We often hear people saying “this research study proved that…” Well, researchers never **prove** anything when testing hypotheses. We do collect evidence that may or may not support our claims. In a well-designed research study in which the null hypothesis (H0) is rejected, all that can be said is that empirical evidence was collected to support the formulated alternative hypothesis.
Karl Popper (as cited here) said, ‘All swans are white cannot be proved true by any number of observations of white swan – we might have failed to spot a black swan somewhere – but it can be shown false by a single authentic sighting of a black swan. Scientific theories of this universal form, therefore, can never be conclusively verified, though it may be possible to falsify them.’
The video below shows how to change tables in SPSS to comply with the APA Style.
Often times we need to calculate age from birthdate. Follow the link below to learn how this can be done in SPSS.
Reporting research results in a manuscript is not an easy task. The American Psychological Association has its own requirements. Dr. Kahn (Illinois State University) provides a summary of such requirements in his webpage.
For further information, visit the APA Style Manual’s site here.
Creating a correlation matrix by hand is time consuming and not worth the effort, especially if the analysis was done with SPSS.
You don’t need to have access to MS Excel, SPSS or other expensive piece of software to create charts/diagrams. Online Chart Tool is free and very user friendly.
Calculating percentiles for a data set by hand is tedious, if not impossible often times. In the video below, I demonstrate three methods for calculating percentile scores for a data set using SPSS.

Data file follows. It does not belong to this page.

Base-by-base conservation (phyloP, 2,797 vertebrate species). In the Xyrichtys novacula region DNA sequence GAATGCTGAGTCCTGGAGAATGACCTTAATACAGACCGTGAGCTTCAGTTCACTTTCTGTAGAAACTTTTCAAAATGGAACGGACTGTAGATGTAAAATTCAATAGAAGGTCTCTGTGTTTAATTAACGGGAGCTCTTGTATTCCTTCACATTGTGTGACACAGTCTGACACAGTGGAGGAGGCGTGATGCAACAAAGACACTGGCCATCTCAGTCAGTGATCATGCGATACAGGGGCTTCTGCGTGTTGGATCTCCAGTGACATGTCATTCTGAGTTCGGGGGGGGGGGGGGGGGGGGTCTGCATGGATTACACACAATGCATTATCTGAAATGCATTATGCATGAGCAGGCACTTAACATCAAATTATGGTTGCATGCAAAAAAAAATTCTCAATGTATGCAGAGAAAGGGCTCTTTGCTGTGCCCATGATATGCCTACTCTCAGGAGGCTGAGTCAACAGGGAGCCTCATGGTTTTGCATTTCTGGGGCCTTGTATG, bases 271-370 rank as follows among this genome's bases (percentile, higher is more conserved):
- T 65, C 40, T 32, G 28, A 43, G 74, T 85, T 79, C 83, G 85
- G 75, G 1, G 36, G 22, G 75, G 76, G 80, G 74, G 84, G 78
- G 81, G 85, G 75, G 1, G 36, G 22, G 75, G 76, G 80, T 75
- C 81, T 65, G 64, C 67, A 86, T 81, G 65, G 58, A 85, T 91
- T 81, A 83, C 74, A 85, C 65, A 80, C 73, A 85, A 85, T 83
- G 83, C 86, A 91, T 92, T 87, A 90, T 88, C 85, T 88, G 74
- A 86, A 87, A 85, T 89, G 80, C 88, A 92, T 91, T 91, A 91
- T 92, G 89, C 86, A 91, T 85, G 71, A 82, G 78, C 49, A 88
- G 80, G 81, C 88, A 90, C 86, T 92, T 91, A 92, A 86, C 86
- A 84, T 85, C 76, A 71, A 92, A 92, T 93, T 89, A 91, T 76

To calculate age in terms of years, months, and days, DATEDIF is a handy function.
… where “birthday” is the cell containing the DOB and “date” is the current date. Ensure to preserve the order of the elements depicted inside the parenthesis.
UPDATE: You can also use SPSS to compute age from birthdate. Click here to learn how this is done.
According to Vincent and Weir (2012) “power is the ability of a test to detect a real effect in a population based on a sample taken from that population” (p. 166). There are many applications capable of determining “power” and sample size. Perhaps the best one is called G*Power which can be downloaded for free here. The video below simply shows how to install the application in a PC running Windows 7.
G*Power 3 is a major extension of, and improvement over, G*Power 2. It covers statistical power analyses for many different statistical tests (e.g., F-test, t test, χ2–test, etc.).
The application can be download for free here and an excellent article on G*Power can be found here. You can also learn how to use G*Power by reviewing the site’s user guide section, which can be found under this link.
Watch video below: [video_lightbox_youtube video_id=”NQJuNLyhBPo&rel=false” width=”640″ height=”485″ auto_thumb=”1″]